Archive for September, 2015

Trailer Tuesday: The Jungle Book

Posted: September 15, 2015 by Blaine Grimes in Uncategorized

Check out the new trailer for Disney’s upcoming live-action adaptation of The Jungle Book

Gut Reaction: A Spoiler-Free Interview on THE VISIT

Posted: September 11, 2015 by Blaine Grimes in Uncategorized

MV5BMTg3OTM2OTc5MV5BMl5BanBnXkFtZTgwMjMxNDM0NTE@._V1__SX1394_SY669_Last night I attended the premiere screening of M. Night Shyamalan’s The Visit. Today, John and I sat down (at our keyboards) for a spoiler-free interview on my gut reaction to the film. I’ll be writing a more thorough review for Reel World Theology soon, so stay tuned over there for further developments.

 

John Perritt: First off, what’s your favorite Shyamalan film?

 

Blaine Grimes: I’m really terrible at naming my favorite films, but I’m gonna have to go with Unbreakable. It’s a really smart take on the superhero movie.

 

JP: What’s your initial impression of The Visit? What did you like? What did you hate?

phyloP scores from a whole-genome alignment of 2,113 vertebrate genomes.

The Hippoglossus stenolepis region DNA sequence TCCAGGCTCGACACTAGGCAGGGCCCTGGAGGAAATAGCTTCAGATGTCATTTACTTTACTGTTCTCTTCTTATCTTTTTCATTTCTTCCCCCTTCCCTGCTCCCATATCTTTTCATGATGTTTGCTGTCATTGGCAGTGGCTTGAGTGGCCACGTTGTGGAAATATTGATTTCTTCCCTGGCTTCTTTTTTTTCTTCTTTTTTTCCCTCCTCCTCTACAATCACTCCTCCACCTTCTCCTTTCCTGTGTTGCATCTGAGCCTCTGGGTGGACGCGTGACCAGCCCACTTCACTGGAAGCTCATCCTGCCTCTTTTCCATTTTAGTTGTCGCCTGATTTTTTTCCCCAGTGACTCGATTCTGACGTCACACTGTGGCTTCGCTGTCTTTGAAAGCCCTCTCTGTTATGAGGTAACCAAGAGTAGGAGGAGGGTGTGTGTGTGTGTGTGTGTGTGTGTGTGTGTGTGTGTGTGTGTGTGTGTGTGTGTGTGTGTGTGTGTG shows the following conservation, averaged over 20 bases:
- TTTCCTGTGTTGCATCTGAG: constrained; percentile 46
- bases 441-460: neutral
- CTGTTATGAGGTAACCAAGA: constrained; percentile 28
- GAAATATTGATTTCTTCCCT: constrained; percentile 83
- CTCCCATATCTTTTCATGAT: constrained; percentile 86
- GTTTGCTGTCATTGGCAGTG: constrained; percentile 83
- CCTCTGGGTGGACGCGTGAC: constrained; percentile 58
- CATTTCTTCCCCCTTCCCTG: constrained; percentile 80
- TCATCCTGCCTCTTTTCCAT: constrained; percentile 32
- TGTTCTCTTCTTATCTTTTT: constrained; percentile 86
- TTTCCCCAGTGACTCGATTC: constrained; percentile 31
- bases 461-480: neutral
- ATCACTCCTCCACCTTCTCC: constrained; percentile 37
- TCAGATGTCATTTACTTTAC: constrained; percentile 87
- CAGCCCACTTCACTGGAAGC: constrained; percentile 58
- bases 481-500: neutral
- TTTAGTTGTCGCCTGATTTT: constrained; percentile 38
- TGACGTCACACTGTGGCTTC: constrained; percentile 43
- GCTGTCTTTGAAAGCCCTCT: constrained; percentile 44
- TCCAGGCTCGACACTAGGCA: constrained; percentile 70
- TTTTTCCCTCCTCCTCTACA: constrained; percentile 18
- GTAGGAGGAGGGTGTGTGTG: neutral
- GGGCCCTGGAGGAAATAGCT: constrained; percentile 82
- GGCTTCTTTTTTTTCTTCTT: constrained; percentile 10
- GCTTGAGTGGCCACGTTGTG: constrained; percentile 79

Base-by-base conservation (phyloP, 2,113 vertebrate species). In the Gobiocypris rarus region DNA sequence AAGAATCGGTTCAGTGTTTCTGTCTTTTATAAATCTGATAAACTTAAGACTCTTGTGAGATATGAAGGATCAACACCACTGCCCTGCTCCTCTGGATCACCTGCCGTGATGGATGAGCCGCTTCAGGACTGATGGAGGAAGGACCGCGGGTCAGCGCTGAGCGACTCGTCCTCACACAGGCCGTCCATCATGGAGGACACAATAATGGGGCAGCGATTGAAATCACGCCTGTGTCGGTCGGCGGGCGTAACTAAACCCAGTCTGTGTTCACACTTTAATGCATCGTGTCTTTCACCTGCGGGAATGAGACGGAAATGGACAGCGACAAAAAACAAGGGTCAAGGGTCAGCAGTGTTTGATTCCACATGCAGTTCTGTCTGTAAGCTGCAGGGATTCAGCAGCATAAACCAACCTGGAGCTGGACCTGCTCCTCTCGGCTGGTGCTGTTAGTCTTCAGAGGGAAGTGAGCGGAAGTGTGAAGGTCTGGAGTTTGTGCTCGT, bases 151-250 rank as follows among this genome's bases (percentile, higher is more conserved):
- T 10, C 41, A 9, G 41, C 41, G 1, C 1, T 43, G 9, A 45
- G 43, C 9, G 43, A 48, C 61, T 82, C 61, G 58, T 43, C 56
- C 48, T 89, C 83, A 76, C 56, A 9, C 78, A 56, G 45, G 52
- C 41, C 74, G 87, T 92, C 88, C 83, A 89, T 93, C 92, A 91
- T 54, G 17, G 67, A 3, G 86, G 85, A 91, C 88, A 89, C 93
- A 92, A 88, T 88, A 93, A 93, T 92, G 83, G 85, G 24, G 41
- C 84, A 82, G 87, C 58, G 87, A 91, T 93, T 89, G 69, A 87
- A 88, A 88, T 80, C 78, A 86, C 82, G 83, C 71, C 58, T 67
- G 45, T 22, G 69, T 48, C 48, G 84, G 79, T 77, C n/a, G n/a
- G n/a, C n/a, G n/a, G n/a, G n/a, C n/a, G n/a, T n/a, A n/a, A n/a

BG: I really disliked The Visit. I think it is definitely one of his weaker films, which is sad; I really wanted it to be good. There are a couple of elements that work really well in the film, though. First, Ed Oxenbould is fantastic. His character is hilarious, and the film’s best moments happen when he is on screen. Second, there are parts of this film that are genuinely spooky, but it’s really difficult to talk about those without spoiling. So I’ll leave it there for now.

I think the main problem with The Visit is that it doesn’t know what it wants to be. It tries to be a comedy-horror-melodrama, but these elements never mesh together in an effective way. There are also several dangling plot devices that are quite annoying.